# Lecture 3 Attenuation Dispersion EMT 494 Optical Communication

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Lecture 3 Attenuation & Dispersion EMT 494 Optical Communication By Halim

Signal Degradation in the Optical Fiber Signal Attenuation-signal loss It determines the maximum unamplified or repeaterless distance between transmitter and receiver. Signal Distortion-signal dispersion • Causes optical pulses broaden. • Overlapping with neighboring pulses, creating errors in the receiver output. • It limits the information carrying capacity of a fiber.

Attenuation The Basic attenuation mechanisms in a fiber: 1. Absorption: It is related to the fiber material. 2. Scattering: It is associated both with the fiber material and with the structural imperfections in the optical waveguide. 3. Radiative losses/ Bending losses: It originates from perturbation (both microscopic and macroscopic) of the fiber geometry.

Example: Absorption by Atmospheric

Example: Scattering of light by Atmospheric The colours of the sky are caused by the scattering of light

Attenuation Units If P(0) is the optical power in a fiber at the origin (at z=0), then the power P(z) at a distance z P(z) =P (0) e -αpz αp = (1/z) ln [P(0) / P(z)] Fiber attenuation coefficient Attenuation coefficient in units of decibels per kilometer, denoted by d. B/ Km, then α(d. B/km) = (10/z) ln [P(0) / P(z)]=4. 343 x αp (km-1)

Q: Fiber has an attenuation of 0. 4 d. B/km at a wavelength of 1310 nm. Then after it travels 50 km, what is the optical power loss in the fiber ? Q: Optical powers are commonly expressed in units of d. Bm, which is the decibel power level referred to 1 m. W. Consider a 30 km long optical fiber that has an attenuation of 0. 4 d. B/km at 1310 nm. Find the optical output power Pout, if Pin is 200 μW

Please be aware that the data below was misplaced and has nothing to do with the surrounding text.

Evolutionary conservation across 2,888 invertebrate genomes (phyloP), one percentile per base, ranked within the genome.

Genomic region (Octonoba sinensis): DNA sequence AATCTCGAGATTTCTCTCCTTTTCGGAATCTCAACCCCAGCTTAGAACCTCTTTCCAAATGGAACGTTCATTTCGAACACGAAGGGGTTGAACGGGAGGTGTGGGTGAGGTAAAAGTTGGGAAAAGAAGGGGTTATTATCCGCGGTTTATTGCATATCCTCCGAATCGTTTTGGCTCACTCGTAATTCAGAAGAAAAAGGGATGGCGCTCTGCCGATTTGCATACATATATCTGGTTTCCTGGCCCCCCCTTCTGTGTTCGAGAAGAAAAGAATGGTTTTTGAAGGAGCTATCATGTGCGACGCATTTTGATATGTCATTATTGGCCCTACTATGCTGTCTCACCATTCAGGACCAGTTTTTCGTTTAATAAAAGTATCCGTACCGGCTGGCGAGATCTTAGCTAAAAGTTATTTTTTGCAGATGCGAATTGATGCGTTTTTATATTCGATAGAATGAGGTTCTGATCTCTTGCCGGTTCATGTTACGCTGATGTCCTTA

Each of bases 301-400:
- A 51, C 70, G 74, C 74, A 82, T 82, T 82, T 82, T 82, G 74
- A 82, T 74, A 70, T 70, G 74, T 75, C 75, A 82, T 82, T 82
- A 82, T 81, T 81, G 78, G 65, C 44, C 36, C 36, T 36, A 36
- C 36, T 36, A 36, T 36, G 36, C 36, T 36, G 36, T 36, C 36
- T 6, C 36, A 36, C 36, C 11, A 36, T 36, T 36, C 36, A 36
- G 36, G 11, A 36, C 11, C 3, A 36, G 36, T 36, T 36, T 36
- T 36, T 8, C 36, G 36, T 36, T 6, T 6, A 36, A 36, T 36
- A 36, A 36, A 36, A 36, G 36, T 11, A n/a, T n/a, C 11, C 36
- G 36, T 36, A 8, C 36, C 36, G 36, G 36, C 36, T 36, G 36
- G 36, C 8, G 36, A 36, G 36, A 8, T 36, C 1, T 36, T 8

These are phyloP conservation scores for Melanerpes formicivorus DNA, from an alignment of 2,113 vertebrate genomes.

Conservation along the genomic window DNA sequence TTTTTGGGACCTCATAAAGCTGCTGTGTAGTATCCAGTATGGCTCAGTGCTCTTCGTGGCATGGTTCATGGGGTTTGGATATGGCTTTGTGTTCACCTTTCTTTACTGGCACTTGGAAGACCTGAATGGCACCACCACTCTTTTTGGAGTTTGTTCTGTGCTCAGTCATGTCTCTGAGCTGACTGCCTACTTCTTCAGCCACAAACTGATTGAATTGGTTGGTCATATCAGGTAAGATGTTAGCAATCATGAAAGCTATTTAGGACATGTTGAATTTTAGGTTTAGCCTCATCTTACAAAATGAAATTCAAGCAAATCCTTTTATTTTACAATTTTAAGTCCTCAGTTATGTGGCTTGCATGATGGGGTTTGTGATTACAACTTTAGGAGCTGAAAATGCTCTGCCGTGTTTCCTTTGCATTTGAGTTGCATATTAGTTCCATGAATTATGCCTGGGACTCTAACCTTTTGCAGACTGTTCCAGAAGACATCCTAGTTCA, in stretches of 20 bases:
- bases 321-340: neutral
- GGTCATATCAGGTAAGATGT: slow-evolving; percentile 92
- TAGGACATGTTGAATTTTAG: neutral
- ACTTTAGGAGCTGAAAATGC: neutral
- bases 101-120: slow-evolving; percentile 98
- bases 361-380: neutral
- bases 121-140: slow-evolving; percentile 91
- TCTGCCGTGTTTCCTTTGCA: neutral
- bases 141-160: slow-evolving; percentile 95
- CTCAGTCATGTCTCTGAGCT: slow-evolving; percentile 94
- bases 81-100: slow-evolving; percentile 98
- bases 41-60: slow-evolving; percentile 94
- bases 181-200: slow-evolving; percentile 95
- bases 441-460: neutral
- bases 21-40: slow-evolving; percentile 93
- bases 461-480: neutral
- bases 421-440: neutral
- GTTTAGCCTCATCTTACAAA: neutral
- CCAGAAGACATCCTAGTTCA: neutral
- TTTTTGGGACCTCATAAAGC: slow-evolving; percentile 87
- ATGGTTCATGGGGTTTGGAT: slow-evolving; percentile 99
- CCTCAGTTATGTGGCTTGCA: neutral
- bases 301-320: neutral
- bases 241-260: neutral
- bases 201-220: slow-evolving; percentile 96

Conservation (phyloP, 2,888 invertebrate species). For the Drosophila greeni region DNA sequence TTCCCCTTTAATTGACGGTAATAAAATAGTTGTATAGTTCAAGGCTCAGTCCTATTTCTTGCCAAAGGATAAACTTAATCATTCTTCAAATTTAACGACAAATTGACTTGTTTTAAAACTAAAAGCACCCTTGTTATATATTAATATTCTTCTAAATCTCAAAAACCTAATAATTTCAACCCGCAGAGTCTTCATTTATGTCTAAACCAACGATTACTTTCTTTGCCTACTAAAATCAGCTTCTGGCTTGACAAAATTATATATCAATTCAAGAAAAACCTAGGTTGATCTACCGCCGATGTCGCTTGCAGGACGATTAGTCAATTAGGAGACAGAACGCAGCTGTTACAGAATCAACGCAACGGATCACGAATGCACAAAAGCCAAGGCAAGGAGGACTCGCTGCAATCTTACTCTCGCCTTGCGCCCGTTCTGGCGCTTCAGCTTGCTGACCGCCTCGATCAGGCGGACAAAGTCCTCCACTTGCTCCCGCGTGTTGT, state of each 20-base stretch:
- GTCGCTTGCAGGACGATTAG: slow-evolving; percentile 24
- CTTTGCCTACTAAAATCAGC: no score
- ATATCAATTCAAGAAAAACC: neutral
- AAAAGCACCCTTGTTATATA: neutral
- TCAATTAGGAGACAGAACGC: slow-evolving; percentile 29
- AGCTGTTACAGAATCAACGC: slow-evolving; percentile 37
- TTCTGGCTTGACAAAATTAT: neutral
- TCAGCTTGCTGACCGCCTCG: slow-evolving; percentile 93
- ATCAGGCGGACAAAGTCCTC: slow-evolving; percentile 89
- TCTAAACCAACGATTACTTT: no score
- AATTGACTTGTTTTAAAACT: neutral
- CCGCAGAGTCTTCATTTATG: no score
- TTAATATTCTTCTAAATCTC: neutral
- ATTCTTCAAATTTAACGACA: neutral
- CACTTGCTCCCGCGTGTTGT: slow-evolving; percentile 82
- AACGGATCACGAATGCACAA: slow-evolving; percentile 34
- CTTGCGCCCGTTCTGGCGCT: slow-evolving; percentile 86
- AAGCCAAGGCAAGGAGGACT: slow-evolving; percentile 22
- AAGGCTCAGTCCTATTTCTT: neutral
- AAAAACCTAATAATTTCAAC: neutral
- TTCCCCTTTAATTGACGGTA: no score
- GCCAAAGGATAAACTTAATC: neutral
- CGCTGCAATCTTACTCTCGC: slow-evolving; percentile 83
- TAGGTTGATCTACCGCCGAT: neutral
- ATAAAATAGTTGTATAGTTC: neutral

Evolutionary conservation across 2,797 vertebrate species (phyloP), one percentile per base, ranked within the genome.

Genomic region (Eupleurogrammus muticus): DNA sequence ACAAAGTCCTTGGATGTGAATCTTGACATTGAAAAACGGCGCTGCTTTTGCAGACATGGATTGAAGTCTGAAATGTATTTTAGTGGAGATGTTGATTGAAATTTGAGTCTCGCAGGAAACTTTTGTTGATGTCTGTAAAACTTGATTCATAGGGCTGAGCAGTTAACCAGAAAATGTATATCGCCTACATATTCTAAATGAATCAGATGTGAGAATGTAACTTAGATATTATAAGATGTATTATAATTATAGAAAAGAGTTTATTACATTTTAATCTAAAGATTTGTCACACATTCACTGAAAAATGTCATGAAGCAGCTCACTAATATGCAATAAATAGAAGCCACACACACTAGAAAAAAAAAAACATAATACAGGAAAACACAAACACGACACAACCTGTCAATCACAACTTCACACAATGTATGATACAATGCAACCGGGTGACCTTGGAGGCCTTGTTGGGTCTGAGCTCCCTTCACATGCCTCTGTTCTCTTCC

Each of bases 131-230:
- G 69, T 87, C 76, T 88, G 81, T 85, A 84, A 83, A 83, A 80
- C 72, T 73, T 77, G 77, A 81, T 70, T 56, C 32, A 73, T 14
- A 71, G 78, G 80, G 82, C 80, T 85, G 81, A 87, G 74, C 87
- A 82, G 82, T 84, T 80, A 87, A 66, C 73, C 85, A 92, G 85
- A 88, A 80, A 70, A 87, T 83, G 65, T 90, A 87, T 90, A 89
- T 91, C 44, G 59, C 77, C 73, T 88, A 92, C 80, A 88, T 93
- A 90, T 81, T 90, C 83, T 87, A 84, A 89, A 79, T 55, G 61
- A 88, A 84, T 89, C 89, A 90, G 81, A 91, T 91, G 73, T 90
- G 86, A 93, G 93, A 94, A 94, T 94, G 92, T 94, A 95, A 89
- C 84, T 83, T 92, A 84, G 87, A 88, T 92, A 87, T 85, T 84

Absorption is caused by three different mechanisms: 1 - Impurities in fiber material: from transition metal ions & particularly from OH ions with absorption peaks at wavelengths 2700 nm, 400 nm, 950 nm & 725 nm. 2 - Intrinsic absorption : electronic absorption band (UV region) & atomic bond vibration band (IR region) in basic Si. O 2. 3 - Radiation defects-damages internal structure of materials

Absorption 1. Absorption by atomic defects Atomic defects are imperfections in the atomic structure of the fiber material. Examples: • Missing molecules • High density clusters of atom groups • Oxygen defects in the glass structure. • Absorption losses arising from these defects are negligible compared with intrinsic( energy band) and impurity absorption. • Can be significant if the fiber is exposed to ionization radiations.

1 rad(Si) = 0. 01 J/Kg

Absorption 2. Extrinsic absorption by impurity atoms The dominant absorption factor in silica fibers is the presence of small quantities of impurities in the fiber material. • These impurities include • OH- (water) ions dissolved in the glass. • Transition metal ions, such as iron, copper, chromium and vanadium Origin : OH ion impurities in a fiber preform results mainly from the oxyhydrogen flame used in the hydrolysis reaction of the Si. Cl 4, Ge. Cl 4 and POCl 3 starting materials.

Optical fiber attenuation as a function of wavelength yields nominal values of 0. 5 d. B/km at 1310 nm and 0. 3 d. B/km at 1550 nm for standard single mode fiber. Absorption by the water molecules causes the attenuation peak around 1400 nm for standard fiber. The dashed curve is the attenuation for low water peak fiber.

Absorption 3. Intrinsic absorption by the basic constituent atoms Intrinsic absorption is associated with the basic fiber material (e. g pure Si. O 2). Intrinsic absorption results from: 1. Electronic absorption bands in the ultraviolet region 2. Atomic vibration bands in the near infrared region

Absorption 1. Electronic absorption (EA) occurs when a photon interacts with an electron in the valance band excites it to a higher energy level. The electronic absorption is associated with the band gap of the material. The UV edge of EA follow the empirical formula Ultraviolet absorption decays exponentially with increasing wavelength and is small compared with scattering loss in the near infrared region. UV loss in d. B/km at any as a function of mole fraction x of Ge. O 2 is